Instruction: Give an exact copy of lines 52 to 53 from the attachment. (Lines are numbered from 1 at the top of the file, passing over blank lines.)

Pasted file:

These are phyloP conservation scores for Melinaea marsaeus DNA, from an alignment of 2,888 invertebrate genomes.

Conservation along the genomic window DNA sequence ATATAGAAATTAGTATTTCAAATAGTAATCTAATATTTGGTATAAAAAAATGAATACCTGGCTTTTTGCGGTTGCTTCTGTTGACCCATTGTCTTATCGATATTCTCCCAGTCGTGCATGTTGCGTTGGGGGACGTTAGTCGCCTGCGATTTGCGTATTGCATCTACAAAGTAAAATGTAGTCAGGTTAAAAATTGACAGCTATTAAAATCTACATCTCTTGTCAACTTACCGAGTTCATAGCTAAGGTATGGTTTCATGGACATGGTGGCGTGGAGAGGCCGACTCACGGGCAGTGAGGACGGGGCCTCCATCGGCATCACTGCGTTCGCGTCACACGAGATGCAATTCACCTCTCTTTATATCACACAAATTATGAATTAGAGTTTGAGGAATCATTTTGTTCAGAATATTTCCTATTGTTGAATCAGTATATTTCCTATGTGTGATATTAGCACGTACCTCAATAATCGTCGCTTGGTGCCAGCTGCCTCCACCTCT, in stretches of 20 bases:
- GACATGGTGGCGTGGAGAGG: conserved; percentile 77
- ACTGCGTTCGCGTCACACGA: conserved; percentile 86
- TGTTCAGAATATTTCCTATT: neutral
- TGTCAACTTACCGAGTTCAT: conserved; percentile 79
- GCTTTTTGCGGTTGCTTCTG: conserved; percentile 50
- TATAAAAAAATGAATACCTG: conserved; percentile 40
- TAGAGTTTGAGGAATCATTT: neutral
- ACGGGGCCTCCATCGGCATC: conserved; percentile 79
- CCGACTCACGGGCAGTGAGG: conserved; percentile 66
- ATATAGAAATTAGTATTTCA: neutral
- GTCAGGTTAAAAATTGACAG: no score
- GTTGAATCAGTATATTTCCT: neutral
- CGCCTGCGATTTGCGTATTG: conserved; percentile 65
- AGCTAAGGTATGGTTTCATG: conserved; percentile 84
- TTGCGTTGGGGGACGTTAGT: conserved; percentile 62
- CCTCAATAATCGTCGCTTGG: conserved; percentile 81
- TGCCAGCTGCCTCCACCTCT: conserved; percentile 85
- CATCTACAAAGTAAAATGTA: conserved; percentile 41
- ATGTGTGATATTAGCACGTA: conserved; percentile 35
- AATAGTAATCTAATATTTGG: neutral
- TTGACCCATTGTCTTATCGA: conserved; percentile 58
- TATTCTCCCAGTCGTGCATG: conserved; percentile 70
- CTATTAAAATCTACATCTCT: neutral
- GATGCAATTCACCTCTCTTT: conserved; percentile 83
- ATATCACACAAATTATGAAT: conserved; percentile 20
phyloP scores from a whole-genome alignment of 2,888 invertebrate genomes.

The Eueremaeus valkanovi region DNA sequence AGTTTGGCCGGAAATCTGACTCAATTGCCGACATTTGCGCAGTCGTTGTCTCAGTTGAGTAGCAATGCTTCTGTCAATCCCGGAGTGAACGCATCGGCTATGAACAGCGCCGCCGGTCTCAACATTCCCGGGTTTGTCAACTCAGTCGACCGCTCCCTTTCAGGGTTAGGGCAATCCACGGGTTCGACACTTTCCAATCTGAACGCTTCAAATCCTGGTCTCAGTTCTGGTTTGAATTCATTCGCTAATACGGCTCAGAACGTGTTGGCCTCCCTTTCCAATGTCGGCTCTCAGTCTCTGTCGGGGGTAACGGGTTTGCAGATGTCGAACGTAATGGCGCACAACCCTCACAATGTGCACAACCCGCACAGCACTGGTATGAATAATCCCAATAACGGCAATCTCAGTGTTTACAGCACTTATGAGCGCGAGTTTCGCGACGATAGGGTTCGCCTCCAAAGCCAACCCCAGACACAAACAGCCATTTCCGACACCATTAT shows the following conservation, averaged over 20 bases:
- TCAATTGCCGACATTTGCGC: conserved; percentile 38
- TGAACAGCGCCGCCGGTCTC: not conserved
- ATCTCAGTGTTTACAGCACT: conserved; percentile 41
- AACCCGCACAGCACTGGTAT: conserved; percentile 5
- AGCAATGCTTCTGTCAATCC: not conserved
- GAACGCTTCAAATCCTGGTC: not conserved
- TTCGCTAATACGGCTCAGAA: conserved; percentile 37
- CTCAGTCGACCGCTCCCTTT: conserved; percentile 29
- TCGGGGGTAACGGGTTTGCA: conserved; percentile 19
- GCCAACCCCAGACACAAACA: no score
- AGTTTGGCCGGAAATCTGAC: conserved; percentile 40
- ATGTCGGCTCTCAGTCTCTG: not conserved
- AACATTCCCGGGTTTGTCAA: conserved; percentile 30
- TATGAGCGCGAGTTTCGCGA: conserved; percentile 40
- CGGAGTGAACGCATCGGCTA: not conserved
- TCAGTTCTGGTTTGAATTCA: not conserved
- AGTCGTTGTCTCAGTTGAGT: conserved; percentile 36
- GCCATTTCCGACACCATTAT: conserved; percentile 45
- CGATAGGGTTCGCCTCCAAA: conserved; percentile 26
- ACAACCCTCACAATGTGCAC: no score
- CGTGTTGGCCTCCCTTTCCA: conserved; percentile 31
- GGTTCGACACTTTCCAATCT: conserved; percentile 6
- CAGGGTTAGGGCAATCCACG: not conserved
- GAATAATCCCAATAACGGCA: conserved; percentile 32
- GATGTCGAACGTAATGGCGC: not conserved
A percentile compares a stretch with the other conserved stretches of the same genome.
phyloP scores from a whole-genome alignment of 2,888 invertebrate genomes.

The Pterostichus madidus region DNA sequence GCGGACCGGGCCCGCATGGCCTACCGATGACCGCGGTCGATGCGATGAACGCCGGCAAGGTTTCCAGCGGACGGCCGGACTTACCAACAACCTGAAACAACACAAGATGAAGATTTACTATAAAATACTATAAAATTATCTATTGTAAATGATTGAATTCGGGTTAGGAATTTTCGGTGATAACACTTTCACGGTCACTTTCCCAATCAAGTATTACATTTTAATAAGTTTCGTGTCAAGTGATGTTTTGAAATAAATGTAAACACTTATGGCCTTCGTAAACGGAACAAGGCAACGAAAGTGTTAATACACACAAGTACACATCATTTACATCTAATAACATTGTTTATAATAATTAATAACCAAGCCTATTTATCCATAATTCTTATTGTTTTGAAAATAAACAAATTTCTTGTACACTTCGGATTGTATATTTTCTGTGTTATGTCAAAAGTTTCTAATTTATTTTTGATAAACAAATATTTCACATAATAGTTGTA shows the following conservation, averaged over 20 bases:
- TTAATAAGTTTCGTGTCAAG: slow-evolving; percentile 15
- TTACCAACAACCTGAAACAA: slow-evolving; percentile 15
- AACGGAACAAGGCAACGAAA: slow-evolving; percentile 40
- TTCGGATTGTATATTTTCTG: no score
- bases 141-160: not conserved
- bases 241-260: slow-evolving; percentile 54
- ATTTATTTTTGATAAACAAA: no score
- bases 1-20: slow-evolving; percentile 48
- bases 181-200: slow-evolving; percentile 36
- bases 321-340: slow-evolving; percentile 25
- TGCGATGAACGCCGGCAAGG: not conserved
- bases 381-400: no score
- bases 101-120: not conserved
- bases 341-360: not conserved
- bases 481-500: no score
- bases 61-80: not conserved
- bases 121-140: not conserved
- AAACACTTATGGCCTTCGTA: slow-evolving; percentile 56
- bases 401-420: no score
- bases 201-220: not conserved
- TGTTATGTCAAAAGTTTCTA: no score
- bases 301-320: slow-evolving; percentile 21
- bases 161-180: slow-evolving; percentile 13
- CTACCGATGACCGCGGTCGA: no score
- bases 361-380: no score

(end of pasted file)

- CAGGGTTAGGGCAATCCACG: not conserved
- GAATAATCCCAATAACGGCA: conserved; percentile 32